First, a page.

Eleven graduates have completed the 180-day Project Search Program at Winchester Medical Center, where they got the opportunity to take part in three separate internships in various hospital departments.
“I always feel like a dad. I get emotional thinking about it. They came in as kids, and I still call them kids even when we’re up there on stage with them, but they’re young adults now,” said Project Search skills trainer Joey Dunlap.
Project Search gives young adults with developmental disabilities the opportunity to learn job skills that they can use to gain competitive employment in their community.
“They’ve learned so much, and they’ve grown so much, and they’ve learned how to shake everyone’s hand and how to look people in the eyes, and how to manage their money, and go and buy lunch. Some things we take for granted,” said Dunlap.
Graduate Brett Dickey spent one of his internships working at the hospital’s emergency department, and looks forward to a future in that field.
“Stocking, making sure patients, I push patients outside, I put them in the patient’s room…Like, ‘Hey, you need anything? You want a blanket? Lean your seat back, you want me to go fix you some food?'” asked Dickey.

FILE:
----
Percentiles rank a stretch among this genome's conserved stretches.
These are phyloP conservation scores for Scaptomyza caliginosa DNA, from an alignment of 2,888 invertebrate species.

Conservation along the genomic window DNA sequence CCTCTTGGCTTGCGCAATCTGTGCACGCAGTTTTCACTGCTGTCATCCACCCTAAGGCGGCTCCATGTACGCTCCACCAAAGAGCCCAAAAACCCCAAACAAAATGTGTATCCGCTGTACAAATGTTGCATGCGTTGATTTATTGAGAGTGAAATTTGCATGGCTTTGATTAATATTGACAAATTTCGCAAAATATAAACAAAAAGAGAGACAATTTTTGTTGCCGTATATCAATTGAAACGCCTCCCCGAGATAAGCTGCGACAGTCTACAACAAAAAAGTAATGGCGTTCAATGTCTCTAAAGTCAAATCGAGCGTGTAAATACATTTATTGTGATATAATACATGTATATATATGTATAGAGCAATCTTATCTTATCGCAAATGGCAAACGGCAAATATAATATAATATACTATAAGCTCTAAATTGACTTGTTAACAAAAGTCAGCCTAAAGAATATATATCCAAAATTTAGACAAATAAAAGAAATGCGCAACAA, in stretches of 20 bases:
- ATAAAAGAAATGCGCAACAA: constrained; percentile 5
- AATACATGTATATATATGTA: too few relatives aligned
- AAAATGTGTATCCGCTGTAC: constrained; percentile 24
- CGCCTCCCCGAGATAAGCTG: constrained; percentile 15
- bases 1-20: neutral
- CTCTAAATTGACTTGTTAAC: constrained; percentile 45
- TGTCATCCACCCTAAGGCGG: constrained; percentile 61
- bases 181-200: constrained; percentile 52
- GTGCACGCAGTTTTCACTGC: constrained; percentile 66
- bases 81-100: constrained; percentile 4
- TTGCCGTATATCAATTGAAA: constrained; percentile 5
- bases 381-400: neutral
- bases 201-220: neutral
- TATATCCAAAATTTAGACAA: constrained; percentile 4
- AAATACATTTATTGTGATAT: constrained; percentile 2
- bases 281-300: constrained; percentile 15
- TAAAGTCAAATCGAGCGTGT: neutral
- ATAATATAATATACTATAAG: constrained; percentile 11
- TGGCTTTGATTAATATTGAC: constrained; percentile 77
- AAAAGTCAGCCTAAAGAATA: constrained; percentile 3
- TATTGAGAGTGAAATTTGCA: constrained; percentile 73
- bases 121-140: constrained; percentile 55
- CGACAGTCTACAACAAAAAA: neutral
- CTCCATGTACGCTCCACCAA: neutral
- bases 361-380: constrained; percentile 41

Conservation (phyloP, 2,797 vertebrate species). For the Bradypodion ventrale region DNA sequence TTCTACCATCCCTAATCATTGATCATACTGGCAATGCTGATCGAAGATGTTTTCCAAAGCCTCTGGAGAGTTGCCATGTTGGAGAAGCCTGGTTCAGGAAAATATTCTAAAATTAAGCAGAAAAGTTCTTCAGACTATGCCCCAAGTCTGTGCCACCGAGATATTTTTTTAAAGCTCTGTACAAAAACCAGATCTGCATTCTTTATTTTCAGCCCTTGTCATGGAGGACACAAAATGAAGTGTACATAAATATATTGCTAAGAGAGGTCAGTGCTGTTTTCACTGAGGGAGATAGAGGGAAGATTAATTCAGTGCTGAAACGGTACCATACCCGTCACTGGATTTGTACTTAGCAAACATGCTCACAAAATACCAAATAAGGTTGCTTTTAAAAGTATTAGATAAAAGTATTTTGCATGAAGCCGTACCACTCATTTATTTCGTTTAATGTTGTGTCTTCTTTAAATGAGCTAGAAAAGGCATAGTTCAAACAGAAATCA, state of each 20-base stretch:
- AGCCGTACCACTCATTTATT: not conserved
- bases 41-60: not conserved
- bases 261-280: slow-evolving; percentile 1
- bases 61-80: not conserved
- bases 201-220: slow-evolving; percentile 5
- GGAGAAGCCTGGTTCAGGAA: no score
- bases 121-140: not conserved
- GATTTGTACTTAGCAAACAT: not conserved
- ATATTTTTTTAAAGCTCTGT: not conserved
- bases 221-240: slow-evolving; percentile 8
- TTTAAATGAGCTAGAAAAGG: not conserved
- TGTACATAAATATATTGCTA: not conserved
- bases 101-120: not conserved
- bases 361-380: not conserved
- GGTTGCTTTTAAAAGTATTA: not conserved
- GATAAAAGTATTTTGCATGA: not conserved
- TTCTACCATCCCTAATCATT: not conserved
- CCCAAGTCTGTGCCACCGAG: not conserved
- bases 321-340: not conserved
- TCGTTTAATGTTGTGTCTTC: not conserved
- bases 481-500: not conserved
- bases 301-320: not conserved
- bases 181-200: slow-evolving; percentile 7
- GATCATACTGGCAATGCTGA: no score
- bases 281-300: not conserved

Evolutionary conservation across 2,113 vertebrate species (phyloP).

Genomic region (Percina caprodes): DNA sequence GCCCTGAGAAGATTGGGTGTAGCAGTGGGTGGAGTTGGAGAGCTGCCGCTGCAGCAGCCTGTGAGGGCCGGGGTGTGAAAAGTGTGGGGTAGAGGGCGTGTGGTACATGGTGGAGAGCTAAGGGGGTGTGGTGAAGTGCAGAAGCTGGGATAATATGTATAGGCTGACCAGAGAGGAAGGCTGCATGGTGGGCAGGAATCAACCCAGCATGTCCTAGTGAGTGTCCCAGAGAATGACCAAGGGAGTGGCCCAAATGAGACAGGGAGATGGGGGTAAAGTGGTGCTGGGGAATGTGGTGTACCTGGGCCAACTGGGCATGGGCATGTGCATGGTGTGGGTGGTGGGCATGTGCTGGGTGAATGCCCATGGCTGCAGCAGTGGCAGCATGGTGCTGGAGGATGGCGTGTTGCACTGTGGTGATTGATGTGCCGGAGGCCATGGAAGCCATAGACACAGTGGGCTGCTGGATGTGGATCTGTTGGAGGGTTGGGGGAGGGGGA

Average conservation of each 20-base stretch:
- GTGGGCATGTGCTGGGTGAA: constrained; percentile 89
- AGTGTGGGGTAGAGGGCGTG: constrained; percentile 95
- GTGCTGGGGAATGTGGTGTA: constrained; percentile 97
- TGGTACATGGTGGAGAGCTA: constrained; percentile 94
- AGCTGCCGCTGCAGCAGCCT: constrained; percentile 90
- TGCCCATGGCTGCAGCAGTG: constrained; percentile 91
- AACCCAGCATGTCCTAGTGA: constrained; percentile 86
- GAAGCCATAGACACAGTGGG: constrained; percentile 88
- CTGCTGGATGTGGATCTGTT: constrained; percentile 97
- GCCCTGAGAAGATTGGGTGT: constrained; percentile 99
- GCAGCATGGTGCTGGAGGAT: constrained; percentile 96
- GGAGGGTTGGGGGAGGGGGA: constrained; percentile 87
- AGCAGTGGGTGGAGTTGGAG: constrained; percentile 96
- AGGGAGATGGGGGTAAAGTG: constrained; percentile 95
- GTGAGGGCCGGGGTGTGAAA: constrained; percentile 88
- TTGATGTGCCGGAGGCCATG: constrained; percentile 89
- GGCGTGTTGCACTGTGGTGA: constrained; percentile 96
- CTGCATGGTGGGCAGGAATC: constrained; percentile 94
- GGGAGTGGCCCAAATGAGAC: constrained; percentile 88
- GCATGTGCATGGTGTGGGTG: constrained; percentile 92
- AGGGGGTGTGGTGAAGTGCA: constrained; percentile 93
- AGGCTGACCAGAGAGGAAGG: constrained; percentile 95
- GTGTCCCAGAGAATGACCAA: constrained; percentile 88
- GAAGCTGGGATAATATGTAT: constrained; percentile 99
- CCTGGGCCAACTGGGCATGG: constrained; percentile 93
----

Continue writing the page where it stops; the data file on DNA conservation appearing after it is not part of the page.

Seven of the 11 graduates have already secured jobs.
“A lot do have jobs lined up already, and some of them actually had a choice of a job,” said Pam Brannon of Project Search.
Graduate Claire Cook will soon be working for Winchester Medical Center. Cook said she was nervous before joining the program, but she’s glad she went through with it.
“I as a little nervous. I never heard about project search before, but I think I really liked being in project search,” said Cook.
Dickey says he’s hopeful for what’s to come for himself and his fellow graduates.
“It’ll be a great future for me, and for everybody else. I hope they have the best success. ” Dickey says.
Project Search-Winchester teams up with NW Works, area public schools and the Department of Aging and Rehabilitative services to give students this opportunity.